Depression : cognitive, social, environmental and emotional factors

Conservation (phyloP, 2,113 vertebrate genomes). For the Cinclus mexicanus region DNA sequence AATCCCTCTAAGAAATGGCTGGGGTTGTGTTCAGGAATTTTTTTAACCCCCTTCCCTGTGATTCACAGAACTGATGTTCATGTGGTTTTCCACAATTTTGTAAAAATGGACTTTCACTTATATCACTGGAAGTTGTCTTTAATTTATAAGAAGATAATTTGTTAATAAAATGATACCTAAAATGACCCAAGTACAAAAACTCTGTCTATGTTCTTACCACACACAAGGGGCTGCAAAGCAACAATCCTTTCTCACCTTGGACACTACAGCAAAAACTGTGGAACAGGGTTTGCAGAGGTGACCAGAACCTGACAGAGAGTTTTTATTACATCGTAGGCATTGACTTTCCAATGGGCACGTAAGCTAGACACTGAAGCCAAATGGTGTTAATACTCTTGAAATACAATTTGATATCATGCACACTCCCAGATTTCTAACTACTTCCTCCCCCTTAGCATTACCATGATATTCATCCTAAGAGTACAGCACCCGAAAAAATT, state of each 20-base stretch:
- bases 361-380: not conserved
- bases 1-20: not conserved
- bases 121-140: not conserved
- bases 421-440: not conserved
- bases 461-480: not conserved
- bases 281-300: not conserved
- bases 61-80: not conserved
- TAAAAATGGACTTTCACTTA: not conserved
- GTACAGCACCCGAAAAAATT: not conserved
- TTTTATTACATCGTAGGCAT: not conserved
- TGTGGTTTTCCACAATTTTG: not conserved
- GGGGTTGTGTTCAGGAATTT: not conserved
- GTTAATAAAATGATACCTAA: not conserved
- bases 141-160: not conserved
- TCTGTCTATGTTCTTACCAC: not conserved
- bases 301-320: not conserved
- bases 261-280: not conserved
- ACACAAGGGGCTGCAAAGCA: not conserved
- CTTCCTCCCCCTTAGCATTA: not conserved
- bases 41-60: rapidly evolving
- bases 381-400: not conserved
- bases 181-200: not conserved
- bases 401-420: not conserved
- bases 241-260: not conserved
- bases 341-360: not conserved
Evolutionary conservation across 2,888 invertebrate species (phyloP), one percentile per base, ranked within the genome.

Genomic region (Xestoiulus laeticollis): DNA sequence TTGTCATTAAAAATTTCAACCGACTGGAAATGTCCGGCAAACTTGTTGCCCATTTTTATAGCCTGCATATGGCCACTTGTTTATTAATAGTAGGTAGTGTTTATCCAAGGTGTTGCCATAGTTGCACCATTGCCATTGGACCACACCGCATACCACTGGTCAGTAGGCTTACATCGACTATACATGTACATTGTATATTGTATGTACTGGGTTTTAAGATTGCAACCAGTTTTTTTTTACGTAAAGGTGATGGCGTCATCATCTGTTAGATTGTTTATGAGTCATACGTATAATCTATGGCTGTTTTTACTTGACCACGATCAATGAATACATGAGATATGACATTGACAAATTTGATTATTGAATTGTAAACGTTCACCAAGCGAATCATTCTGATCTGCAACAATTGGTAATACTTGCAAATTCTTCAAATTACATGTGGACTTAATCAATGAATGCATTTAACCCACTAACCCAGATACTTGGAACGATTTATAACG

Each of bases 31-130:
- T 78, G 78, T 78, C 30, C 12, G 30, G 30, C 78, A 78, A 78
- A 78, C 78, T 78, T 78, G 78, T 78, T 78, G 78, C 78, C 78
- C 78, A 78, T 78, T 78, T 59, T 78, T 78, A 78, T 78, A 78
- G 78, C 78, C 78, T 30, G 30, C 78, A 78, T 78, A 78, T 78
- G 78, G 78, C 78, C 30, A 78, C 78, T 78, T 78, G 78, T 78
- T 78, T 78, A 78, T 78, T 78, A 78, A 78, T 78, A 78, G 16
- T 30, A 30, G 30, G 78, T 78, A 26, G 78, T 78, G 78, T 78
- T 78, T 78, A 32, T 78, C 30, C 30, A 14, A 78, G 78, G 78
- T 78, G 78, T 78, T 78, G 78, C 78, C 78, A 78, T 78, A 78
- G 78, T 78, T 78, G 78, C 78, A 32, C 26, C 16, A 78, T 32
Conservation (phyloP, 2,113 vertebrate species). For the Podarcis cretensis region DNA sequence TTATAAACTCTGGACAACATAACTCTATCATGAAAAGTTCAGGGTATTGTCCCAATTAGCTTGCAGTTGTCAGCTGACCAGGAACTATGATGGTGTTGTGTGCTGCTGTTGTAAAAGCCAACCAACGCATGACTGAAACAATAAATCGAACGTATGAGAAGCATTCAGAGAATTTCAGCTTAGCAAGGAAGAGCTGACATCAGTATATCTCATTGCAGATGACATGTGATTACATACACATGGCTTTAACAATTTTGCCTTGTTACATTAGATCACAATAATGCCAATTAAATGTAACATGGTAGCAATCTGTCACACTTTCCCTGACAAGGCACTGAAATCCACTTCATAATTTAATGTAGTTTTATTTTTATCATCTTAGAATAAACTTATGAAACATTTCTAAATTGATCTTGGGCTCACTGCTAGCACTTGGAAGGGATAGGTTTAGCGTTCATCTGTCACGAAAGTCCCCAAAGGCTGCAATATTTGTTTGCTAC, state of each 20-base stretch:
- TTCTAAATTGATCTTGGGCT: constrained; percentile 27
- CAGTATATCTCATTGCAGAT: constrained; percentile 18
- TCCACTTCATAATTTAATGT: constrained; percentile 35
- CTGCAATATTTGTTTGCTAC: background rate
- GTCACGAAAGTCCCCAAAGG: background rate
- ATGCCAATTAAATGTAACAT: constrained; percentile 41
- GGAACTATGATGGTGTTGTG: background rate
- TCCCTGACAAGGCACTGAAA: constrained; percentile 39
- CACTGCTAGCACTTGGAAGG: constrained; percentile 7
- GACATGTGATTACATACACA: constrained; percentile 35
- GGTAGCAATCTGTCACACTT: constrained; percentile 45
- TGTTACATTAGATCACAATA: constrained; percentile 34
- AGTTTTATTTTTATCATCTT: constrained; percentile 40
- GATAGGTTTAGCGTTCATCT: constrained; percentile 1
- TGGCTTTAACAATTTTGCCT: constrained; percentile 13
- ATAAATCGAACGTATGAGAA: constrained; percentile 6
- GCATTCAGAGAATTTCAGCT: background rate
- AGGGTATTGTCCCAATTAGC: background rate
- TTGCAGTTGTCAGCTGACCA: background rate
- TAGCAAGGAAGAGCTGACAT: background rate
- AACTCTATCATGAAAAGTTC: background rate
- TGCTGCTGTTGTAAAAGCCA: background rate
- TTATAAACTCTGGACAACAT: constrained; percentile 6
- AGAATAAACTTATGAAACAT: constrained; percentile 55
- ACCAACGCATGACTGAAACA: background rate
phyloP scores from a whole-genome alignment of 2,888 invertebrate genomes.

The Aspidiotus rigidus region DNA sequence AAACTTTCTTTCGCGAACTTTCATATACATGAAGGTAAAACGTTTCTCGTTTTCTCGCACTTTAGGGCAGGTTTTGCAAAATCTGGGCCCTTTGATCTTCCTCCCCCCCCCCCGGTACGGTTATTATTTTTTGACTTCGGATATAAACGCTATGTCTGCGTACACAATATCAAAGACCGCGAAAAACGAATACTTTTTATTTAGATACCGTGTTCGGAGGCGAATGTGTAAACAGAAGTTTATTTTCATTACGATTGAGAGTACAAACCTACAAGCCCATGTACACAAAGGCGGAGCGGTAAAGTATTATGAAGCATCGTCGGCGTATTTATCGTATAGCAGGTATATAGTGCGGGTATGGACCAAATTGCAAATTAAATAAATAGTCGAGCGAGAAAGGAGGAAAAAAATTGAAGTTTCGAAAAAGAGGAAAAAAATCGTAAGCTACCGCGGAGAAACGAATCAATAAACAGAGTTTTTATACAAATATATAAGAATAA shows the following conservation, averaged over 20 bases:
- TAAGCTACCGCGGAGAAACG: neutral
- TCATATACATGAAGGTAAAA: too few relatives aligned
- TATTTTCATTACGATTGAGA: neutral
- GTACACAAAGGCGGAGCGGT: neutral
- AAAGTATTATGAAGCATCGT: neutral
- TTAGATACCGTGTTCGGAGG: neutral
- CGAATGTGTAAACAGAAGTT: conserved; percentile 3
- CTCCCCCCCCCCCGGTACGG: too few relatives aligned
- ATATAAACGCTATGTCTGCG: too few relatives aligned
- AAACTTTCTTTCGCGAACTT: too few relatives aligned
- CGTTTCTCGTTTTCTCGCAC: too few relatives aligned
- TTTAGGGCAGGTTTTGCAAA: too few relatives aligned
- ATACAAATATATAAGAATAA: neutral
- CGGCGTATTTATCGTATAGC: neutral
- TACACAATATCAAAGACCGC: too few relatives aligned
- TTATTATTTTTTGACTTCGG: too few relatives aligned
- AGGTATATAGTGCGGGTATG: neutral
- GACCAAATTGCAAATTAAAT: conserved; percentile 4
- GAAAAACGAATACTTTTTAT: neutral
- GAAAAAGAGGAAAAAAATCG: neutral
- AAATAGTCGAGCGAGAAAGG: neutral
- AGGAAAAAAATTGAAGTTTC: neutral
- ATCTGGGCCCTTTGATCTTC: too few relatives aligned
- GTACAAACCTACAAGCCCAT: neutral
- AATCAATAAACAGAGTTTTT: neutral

This work examined four issues, in relation to both the experience of depression, and vulnerability to depression. There were four empirical studies, each with two parts. The first study examined the role of cognitions, such as overgeneralizations (Beck, 1963; Beck et al, 1979), and causal attributions (Abramson et al, 1978; Alloy et al, 1988). Their role as symptoms of depression, and as possible vulnerability factors, independent of current mood, was examined. In the first part of the study, clinically depressed patients, recovered subjects, and community control subjects were interviewed and given questionnaires. In the second part of the study a larger sample of students, some of whom became mildly depressed on beginning university filled in questionnaires at the start of term and again five weeks later. The same subject groups were the basis for the study on social factors, and the study on life events. The fourth study was also in two parts. A different sample of students were the subjects for the first part, and the same clinical and control groups participated in the second part. Factors found to be associated with the state of depression were: Internal, stable and global attributions for the causes of bad events, negative view of future outcomes, and negative view of self; social skill deficits and lack of social support; recent difficult life events. One factor failed to show any strong association with the depressed state – unrealistic goals. Factors associated with vulnerability to depression: Negative evaluations of future outcomes, and of self, unrealistic goals and, surprisingly, lower-than-normal goals; deficits in social skill (especially low self-confidence in social settings) and lack of social support; history-of difficult life events. Factors which failed to show association with vulnerability to depression: Causal-attributions for events; adverse reaction to depression itself. Deficits in social skill were associated with lack of social support. Depression proneness itself appeared to be a risk factor for negative life events.